MCGY5602 Opera and Society

Credit points: 6 Teacher/Coordinator: Alan Maddox Session: Semester 1 Classes: 1 x 2hr seminar per week Assessment: Class Presentation (20%); Critical Evaluation of Readings (30%); Essay (50%) Mode of delivery: Normal (lecture/lab/tutorial) day
Opera has a unique capacity to capture the imagination by grappling with enduring cultural and social concerns. This graduate seminar examines opera's engagement with themes including politics, history, myth, sexuality, national identity, popular culture, film, otherness, social class and power, religion, and the supernatural. Selected operas engaging with these themes will form the basis of each weekly session. Students can then choose to focus on a selected area, or choose to offer a broader perspective for assessment.
MCGY5603 Music as Social Science

Credit points: 6 Teacher/Coordinator: Helen Mitchell Session: Semester 1 Classes: 1 x 2hr lecture per week Assessment: Readings and Class Discussions (20%); Research Method Design and Pilot (20%); Poster Presentation (20%); Written Report (40%) Mode of delivery: Normal (lecture/lab/tutorial) day
Empirical research in music performance employs a variety of innovative methods to investigate music teaching, performing and perception. Knowledge of current areas of research and the techniques used to investigate them is relevant to all music researchers. This unit of study will focus on recent social science methods to investigate music practice with an emphasis on musically and pedagogically driven research. Students will be introduced to different types of experimental study designs, methods of data capture, perceptual and acoustic techniques and acquire new skills and knowledge to approach interdisciplinary studies in music performance.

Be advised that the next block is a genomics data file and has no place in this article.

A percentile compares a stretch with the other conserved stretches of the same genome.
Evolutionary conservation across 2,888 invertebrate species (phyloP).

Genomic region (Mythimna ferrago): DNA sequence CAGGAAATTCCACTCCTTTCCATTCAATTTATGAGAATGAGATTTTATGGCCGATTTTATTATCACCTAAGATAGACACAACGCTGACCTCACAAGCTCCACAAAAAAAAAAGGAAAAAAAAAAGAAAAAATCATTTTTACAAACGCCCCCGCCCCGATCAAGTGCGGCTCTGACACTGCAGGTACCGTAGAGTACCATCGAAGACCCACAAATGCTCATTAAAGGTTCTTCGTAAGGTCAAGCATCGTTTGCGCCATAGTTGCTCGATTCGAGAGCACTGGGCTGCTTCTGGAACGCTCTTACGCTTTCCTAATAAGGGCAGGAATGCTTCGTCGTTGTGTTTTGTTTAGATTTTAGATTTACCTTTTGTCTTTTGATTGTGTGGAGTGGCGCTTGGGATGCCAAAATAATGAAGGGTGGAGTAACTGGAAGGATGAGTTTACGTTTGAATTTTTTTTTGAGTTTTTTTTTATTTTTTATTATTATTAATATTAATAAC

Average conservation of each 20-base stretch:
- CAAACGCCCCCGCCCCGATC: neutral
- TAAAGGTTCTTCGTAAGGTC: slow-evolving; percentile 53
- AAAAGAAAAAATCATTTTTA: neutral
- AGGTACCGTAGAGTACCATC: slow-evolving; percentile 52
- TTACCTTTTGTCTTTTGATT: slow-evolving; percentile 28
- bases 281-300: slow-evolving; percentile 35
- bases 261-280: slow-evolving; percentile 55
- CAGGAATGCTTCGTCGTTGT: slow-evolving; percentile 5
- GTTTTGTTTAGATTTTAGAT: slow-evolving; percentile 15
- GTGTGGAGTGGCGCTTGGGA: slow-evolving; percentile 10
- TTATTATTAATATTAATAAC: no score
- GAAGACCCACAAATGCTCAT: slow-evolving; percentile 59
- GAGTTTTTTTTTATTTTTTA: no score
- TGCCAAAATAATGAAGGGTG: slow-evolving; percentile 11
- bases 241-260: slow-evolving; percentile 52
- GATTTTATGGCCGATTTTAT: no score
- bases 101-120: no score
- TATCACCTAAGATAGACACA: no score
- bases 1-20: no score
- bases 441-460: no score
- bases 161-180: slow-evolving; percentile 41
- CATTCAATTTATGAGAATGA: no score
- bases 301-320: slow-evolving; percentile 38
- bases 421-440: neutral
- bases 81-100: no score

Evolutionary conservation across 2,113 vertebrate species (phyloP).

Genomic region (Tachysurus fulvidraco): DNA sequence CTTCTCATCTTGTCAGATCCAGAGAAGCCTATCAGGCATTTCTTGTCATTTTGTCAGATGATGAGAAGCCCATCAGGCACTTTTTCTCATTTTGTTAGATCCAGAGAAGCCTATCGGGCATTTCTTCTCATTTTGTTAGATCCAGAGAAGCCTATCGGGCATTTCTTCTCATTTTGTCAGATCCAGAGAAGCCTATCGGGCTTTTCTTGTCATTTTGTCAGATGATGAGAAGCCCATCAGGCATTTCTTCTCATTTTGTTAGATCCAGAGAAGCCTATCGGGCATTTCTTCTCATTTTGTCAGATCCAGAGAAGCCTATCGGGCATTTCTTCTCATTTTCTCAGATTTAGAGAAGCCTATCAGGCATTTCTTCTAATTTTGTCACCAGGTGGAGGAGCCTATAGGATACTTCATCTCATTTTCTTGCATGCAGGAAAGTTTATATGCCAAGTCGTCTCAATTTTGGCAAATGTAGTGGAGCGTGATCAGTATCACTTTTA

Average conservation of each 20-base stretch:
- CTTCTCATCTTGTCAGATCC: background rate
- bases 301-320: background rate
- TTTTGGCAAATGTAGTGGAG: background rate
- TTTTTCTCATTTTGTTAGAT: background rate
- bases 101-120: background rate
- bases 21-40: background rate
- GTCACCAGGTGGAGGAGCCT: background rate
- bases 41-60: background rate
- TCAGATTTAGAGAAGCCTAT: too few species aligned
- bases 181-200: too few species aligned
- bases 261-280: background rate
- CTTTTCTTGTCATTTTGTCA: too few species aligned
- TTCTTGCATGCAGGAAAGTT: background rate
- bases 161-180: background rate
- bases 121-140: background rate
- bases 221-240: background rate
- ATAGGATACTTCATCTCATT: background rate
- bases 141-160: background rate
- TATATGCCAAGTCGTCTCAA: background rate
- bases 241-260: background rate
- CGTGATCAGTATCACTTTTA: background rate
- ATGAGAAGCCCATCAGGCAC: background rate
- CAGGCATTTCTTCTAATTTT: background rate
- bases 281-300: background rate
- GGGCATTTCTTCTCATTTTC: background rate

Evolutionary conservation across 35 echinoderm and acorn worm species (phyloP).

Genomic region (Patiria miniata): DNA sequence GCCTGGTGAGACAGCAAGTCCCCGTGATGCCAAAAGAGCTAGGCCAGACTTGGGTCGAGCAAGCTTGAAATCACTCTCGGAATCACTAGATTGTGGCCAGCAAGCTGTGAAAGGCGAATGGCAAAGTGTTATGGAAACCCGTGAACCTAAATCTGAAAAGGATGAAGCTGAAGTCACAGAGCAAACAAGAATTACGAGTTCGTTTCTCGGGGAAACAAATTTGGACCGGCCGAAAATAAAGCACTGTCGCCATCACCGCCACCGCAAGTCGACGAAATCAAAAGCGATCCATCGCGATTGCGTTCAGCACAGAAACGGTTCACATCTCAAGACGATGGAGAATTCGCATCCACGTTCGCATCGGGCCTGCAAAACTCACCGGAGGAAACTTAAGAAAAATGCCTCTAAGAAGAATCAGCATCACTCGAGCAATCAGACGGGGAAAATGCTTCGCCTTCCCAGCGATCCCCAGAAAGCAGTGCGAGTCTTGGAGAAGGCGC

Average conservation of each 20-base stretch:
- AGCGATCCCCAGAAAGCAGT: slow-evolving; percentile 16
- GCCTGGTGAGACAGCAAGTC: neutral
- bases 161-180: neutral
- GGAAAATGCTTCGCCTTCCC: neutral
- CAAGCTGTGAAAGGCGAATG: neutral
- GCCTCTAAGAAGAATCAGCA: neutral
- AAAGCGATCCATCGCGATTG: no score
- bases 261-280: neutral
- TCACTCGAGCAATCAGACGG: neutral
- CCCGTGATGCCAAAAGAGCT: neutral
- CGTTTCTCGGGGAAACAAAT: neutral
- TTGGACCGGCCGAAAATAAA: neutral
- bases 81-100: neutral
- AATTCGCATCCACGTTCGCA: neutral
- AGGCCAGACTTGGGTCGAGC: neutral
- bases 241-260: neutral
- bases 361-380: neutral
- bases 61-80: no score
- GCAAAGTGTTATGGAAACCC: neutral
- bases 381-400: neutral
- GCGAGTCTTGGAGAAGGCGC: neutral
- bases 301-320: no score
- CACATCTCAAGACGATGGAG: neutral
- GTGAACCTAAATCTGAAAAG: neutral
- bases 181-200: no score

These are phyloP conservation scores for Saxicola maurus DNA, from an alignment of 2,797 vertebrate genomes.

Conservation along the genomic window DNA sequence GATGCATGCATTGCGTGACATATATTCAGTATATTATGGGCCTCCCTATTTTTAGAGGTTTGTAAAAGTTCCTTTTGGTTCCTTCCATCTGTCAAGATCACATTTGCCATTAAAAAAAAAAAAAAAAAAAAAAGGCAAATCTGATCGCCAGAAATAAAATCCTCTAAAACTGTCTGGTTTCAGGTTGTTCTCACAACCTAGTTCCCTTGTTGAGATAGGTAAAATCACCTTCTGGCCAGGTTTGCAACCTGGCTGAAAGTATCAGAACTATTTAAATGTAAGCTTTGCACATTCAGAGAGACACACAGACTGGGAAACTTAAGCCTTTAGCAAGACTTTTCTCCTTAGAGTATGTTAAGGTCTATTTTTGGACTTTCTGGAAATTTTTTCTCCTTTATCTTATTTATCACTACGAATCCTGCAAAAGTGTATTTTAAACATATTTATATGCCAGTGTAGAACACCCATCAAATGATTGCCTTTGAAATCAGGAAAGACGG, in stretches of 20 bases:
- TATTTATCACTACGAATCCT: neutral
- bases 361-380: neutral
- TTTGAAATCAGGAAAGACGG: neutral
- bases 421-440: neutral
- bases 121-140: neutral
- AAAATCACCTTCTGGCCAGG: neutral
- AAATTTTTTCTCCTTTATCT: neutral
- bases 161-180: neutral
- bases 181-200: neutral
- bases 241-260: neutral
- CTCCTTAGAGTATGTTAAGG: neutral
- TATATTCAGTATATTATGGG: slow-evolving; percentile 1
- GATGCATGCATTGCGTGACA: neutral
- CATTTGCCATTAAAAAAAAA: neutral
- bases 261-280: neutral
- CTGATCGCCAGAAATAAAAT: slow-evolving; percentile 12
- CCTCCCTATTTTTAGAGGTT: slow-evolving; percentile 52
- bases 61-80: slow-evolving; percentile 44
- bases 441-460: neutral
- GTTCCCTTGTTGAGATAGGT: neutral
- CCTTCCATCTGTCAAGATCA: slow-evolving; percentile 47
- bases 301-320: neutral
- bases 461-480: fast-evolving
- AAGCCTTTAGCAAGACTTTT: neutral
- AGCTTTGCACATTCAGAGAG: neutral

MCGY5604 Researching Creative Process

Credit points: 6 Teacher/Coordinator: Dr Christopher Coady Session: Semester 2 Classes: 1 x 2hr seminar per week Assessment: Tutorial Participation/Demonstrated Knowledge of Required Reading (20%); Seminar Presentations (30%); Essay (50%) Mode of delivery: Normal (lecture/lab/tutorial) day
This unit of study aims to provide students with an overview of the intellectual and methodological trends underpinning artistic research in music - a field composed of both practice-based and practice-led research projects. Participating in this course will enable students to participate productively in artistic research by increasing their familiarity with current debates surrounding research integrity, the strengths and weaknesses of various methodological approaches and the narrative strategies artists employ in order to demonstrate research significance to a spectrum of stakeholders.
PERF5023 Graduate Aural Perception

Credit points: 6 Teacher/Coordinator: Lewis Cornwell Session: Semester 1 Classes: 2 hr/wk. Assessment: Class tests (60%), assignments (40%). Mode of delivery: Normal (lecture/lab/tutorial) day
Note: Department permission required for enrolment
This unit of study aims to promote aural understanding of the elements of music and the ways in which these elements function in musical structures. It aims to develop already acquired skills of aural perception to the level requisite of a music professional through exercises in aural analysis and aural imagination. A range of musical styles will provide the focus for study with emphasis on melodic, harmonic and rhythmic features, as well as tonal design.